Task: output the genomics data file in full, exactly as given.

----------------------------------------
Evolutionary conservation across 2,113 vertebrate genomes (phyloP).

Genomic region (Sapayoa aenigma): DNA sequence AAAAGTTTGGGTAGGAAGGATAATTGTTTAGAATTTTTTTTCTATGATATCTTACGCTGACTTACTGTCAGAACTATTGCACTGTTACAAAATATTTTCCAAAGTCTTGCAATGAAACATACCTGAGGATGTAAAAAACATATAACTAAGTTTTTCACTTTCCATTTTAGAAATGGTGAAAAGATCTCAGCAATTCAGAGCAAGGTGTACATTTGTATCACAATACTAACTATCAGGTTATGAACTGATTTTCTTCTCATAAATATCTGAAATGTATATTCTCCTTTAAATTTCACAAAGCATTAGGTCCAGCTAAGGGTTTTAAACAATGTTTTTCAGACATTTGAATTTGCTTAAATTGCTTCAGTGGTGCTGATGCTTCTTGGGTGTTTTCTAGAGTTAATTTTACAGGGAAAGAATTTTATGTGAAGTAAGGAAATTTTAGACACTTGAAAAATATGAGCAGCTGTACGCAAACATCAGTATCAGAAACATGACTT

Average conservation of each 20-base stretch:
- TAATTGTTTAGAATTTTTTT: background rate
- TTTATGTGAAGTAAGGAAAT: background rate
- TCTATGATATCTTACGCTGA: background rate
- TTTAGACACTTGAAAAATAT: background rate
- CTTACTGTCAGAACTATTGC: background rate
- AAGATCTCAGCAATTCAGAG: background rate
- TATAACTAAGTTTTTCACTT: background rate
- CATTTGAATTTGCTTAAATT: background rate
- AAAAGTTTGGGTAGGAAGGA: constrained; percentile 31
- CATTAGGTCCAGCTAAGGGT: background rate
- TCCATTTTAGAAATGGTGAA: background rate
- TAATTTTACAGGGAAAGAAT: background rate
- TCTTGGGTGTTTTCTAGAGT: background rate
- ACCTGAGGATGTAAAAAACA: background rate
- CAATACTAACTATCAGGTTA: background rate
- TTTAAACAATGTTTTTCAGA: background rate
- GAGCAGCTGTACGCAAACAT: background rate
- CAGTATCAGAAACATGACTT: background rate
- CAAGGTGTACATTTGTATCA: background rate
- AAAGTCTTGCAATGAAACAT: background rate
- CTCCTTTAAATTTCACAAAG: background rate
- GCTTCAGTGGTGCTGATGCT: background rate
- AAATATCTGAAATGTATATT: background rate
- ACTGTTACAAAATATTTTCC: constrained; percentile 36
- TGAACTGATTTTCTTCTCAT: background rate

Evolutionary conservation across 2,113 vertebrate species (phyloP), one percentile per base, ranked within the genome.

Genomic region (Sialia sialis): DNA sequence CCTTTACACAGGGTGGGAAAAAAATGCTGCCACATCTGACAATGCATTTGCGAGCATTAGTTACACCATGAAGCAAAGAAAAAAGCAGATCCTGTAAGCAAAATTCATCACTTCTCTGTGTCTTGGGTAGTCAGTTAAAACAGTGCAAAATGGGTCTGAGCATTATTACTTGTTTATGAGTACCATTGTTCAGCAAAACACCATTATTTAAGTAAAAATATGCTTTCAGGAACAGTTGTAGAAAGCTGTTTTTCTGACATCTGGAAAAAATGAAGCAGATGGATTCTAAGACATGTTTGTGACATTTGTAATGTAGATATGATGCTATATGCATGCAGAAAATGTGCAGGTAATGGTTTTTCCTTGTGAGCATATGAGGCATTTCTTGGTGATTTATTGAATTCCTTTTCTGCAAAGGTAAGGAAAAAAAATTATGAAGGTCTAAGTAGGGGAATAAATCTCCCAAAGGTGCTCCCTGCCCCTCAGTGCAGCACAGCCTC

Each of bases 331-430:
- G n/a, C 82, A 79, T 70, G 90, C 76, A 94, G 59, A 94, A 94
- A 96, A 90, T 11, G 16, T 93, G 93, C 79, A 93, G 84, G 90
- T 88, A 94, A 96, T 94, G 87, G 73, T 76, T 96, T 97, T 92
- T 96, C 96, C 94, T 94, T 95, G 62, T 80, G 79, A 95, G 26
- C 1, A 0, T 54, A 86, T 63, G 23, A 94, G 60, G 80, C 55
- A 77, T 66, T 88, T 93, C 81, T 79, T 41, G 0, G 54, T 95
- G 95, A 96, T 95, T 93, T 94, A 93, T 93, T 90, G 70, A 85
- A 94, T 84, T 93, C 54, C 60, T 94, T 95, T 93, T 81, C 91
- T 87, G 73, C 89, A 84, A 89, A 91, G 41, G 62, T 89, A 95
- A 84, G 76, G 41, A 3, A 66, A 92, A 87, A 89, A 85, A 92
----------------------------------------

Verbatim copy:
Evolutionary conservation across 2,113 vertebrate genomes (phyloP).

Genomic region (Sapayoa aenigma): DNA sequence AAAAGTTTGGGTAGGAAGGATAATTGTTTAGAATTTTTTTTCTATGATATCTTACGCTGACTTACTGTCAGAACTATTGCACTGTTACAAAATATTTTCCAAAGTCTTGCAATGAAACATACCTGAGGATGTAAAAAACATATAACTAAGTTTTTCACTTTCCATTTTAGAAATGGTGAAAAGATCTCAGCAATTCAGAGCAAGGTGTACATTTGTATCACAATACTAACTATCAGGTTATGAACTGATTTTCTTCTCATAAATATCTGAAATGTATATTCTCCTTTAAATTTCACAAAGCATTAGGTCCAGCTAAGGGTTTTAAACAATGTTTTTCAGACATTTGAATTTGCTTAAATTGCTTCAGTGGTGCTGATGCTTCTTGGGTGTTTTCTAGAGTTAATTTTACAGGGAAAGAATTTTATGTGAAGTAAGGAAATTTTAGACACTTGAAAAATATGAGCAGCTGTACGCAAACATCAGTATCAGAAACATGACTT

Average conservation of each 20-base stretch:
- TAATTGTTTAGAATTTTTTT: background rate
- TTTATGTGAAGTAAGGAAAT: background rate
- TCTATGATATCTTACGCTGA: background rate
- TTTAGACACTTGAAAAATAT: background rate
- CTTACTGTCAGAACTATTGC: background rate
- AAGATCTCAGCAATTCAGAG: background rate
- TATAACTAAGTTTTTCACTT: background rate
- CATTTGAATTTGCTTAAATT: background rate
- AAAAGTTTGGGTAGGAAGGA: constrained; percentile 31
- CATTAGGTCCAGCTAAGGGT: background rate
- TCCATTTTAGAAATGGTGAA: background rate
- TAATTTTACAGGGAAAGAAT: background rate
- TCTTGGGTGTTTTCTAGAGT: background rate
- ACCTGAGGATGTAAAAAACA: background rate
- CAATACTAACTATCAGGTTA: background rate
- TTTAAACAATGTTTTTCAGA: background rate
- GAGCAGCTGTACGCAAACAT: background rate
- CAGTATCAGAAACATGACTT: background rate
- CAAGGTGTACATTTGTATCA: background rate
- AAAGTCTTGCAATGAAACAT: background rate
- CTCCTTTAAATTTCACAAAG: background rate
- GCTTCAGTGGTGCTGATGCT: background rate
- AAATATCTGAAATGTATATT: background rate
- ACTGTTACAAAATATTTTCC: constrained; percentile 36
- TGAACTGATTTTCTTCTCAT: background rate

Evolutionary conservation across 2,113 vertebrate species (phyloP), one percentile per base, ranked within the genome.

Genomic region (Sialia sialis): DNA sequence CCTTTACACAGGGTGGGAAAAAAATGCTGCCACATCTGACAATGCATTTGCGAGCATTAGTTACACCATGAAGCAAAGAAAAAAGCAGATCCTGTAAGCAAAATTCATCACTTCTCTGTGTCTTGGGTAGTCAGTTAAAACAGTGCAAAATGGGTCTGAGCATTATTACTTGTTTATGAGTACCATTGTTCAGCAAAACACCATTATTTAAGTAAAAATATGCTTTCAGGAACAGTTGTAGAAAGCTGTTTTTCTGACATCTGGAAAAAATGAAGCAGATGGATTCTAAGACATGTTTGTGACATTTGTAATGTAGATATGATGCTATATGCATGCAGAAAATGTGCAGGTAATGGTTTTTCCTTGTGAGCATATGAGGCATTTCTTGGTGATTTATTGAATTCCTTTTCTGCAAAGGTAAGGAAAAAAAATTATGAAGGTCTAAGTAGGGGAATAAATCTCCCAAAGGTGCTCCCTGCCCCTCAGTGCAGCACAGCCTC

Each of bases 331-430:
- G n/a, C 82, A 79, T 70, G 90, C 76, A 94, G 59, A 94, A 94
- A 96, A 90, T 11, G 16, T 93, G 93, C 79, A 93, G 84, G 90
- T 88, A 94, A 96, T 94, G 87, G 73, T 76, T 96, T 97, T 92
- T 96, C 96, C 94, T 94, T 95, G 62, T 80, G 79, A 95, G 26
- C 1, A 0, T 54, A 86, T 63, G 23, A 94, G 60, G 80, C 55
- A 77, T 66, T 88, T 93, C 81, T 79, T 41, G 0, G 54, T 95
- G 95, A 96, T 95, T 93, T 94, A 93, T 93, T 90, G 70, A 85
- A 94, T 84, T 93, C 54, C 60, T 94, T 95, T 93, T 81, C 91
- T 87, G 73, C 89, A 84, A 89, A 91, G 41, G 62, T 89, A 95
- A 84, G 76, G 41, A 3, A 66, A 92, A 87, A 89, A 85, A 92